Last year, Philips partnered with Direct Radiology because of a shared vision about the essential role teleradiology plays in image interpretation and recognition that the number of radiologists is not growing as quickly as the growing need for radiology services across the globe. Teleradiology helps hospital leaders address this increasing shortage of radiologists and, more importantly, improves access to experts that can offer a precise diagnosis enabling optimal treatment to patients via their local caregivers wherever they are. C-suite healthcare leaders increasingly view teleradiology as a key enabler to optimally leverage available resources, to improve both speed and accuracy of image interpretation, and to set organizations up to embrace telehealth solutions for their patients.

Q: Improving operational performance is certainly top of mind with healthcare C-suite leaders, how can teleradiology improve efficiencies?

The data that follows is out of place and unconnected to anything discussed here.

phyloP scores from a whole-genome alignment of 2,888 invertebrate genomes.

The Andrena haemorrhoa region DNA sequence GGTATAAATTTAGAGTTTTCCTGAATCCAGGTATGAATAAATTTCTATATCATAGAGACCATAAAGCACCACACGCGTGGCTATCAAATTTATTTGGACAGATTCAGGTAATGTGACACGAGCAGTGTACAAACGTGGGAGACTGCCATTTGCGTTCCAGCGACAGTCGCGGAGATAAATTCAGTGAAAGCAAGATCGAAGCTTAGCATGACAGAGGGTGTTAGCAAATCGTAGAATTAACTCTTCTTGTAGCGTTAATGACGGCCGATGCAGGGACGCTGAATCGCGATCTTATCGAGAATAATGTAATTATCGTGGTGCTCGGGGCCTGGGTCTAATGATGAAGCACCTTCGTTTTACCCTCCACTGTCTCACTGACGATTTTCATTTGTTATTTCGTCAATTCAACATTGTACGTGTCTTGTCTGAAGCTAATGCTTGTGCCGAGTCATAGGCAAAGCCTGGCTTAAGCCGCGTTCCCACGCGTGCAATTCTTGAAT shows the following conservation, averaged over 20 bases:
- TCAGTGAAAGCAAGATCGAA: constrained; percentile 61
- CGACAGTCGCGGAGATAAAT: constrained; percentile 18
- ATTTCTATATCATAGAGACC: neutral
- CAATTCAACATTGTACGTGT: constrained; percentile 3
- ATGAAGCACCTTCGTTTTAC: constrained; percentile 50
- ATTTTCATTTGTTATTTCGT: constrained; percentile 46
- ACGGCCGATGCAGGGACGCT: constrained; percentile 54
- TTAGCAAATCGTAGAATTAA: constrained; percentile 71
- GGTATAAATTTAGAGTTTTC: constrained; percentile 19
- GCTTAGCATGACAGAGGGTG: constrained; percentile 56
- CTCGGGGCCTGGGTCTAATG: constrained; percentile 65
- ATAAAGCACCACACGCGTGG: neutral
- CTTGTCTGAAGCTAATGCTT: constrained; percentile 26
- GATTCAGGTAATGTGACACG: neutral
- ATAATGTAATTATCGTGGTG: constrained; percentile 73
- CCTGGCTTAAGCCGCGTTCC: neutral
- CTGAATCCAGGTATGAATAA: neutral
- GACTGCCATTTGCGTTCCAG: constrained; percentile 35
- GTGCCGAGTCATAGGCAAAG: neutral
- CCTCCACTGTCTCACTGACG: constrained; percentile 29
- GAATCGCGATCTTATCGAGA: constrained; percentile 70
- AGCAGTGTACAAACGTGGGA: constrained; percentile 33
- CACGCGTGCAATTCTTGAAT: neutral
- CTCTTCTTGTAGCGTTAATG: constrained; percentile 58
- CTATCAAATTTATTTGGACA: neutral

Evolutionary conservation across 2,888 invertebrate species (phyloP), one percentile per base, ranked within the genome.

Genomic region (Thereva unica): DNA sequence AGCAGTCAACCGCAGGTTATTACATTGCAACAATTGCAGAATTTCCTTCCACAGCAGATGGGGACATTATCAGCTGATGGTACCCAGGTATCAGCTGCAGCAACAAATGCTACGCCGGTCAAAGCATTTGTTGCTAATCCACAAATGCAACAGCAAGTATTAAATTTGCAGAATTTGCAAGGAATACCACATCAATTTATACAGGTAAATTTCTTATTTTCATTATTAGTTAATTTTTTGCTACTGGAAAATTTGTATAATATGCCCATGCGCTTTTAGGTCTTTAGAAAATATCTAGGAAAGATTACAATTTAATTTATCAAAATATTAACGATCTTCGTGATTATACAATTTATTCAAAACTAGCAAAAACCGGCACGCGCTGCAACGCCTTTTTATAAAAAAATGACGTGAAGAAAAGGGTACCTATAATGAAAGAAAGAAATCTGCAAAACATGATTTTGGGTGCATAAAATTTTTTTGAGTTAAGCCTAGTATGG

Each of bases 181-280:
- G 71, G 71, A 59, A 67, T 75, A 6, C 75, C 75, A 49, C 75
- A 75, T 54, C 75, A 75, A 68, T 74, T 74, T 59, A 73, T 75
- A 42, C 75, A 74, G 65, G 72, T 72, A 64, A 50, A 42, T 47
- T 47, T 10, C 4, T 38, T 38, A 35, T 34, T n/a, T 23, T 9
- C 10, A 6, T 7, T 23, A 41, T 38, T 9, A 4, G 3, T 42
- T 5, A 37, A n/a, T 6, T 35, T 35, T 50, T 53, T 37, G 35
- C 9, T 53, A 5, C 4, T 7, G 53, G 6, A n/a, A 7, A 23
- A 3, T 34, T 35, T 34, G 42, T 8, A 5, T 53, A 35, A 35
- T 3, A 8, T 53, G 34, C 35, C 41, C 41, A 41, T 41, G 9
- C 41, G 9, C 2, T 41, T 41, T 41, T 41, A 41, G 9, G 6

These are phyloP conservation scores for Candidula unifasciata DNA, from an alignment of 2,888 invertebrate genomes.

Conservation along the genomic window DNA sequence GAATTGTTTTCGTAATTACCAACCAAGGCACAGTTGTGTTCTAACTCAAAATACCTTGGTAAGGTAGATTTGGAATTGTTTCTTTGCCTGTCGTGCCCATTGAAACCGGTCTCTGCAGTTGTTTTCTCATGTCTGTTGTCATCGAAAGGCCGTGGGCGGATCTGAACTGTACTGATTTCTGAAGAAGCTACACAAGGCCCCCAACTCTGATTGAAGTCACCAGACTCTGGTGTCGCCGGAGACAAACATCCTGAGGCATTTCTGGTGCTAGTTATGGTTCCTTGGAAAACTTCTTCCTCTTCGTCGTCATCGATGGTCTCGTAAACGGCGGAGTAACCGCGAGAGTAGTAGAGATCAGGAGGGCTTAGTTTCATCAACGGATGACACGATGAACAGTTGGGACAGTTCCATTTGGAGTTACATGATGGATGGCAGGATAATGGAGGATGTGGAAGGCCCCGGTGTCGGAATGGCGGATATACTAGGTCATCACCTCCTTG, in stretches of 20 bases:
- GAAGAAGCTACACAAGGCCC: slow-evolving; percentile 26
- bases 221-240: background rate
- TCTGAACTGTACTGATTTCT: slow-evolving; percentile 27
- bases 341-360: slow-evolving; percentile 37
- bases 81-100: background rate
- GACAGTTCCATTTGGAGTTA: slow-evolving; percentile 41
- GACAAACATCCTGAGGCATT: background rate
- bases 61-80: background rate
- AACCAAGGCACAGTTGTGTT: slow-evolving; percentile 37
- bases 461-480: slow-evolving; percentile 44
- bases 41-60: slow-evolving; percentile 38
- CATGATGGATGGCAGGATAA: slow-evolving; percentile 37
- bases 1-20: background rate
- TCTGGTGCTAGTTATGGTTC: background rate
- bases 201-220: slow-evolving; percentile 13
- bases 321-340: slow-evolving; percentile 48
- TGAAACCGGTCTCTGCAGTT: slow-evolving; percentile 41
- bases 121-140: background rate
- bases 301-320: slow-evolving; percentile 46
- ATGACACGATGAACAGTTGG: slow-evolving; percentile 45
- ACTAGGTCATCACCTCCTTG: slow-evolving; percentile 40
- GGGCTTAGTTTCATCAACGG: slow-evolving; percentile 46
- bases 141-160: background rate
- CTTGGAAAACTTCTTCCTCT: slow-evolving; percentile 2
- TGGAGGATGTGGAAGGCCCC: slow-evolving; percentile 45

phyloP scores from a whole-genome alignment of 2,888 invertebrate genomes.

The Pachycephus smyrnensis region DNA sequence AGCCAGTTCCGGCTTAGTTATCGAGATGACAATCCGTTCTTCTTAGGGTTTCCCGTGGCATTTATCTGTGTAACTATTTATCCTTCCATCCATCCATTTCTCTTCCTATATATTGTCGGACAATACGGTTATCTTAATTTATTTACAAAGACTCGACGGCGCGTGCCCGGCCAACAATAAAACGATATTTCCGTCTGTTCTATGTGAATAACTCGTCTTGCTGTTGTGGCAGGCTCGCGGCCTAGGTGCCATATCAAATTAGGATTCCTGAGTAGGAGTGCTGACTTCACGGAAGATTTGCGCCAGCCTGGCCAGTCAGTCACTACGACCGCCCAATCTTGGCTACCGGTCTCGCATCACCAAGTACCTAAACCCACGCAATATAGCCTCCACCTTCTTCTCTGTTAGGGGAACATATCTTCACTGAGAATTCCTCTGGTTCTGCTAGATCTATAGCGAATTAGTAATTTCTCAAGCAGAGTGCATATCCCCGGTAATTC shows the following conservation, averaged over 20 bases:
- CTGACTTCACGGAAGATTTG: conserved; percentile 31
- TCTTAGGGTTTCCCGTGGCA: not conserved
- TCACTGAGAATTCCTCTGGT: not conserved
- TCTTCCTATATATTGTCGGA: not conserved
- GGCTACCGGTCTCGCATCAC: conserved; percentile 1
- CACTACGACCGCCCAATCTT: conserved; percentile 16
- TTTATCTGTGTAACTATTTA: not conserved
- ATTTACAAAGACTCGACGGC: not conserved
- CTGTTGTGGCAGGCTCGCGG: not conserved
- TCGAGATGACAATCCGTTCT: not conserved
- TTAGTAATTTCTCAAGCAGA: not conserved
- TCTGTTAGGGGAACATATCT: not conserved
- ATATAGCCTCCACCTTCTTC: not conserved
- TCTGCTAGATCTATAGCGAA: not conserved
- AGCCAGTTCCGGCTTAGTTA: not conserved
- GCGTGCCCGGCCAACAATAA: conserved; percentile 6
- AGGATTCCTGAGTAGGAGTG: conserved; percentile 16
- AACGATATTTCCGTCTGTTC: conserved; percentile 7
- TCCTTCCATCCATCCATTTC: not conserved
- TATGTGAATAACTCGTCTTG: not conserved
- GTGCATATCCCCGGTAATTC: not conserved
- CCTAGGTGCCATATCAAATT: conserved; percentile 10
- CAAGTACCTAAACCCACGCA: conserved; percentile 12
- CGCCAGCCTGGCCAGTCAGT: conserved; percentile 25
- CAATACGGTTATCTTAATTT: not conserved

CT: As hospitals are more resource and labor constrained than ever before, C-suite leaders and heads of radiology are increasingly seeking outsourced solutions that help them become more efficient or adaptable to unpredictable volume swings. Outsourced off-site teleradiology support improves efficiency for hospitals because it enables faster turnaround times and offers subspecialty radiology access at all hours of the day and night. Departments thus can manage more cases and/or unpredictable volume swings more readily and can ensure subspecialty coverage 24/7/365 for both emergent and nonemergent cases. Teleradiology also allows hospitals with one generalist or one specialist staffed at night to leverage radiologists in other time zones. In addition, teleradiology services can offer more robust disaster-proof reliability as well as advanced viewing and reporting capabilities. And, today's teleradiology solutions are commonly well integrated with the on-site imaging staff such that there is no noticeable difference in workflow at change of shift.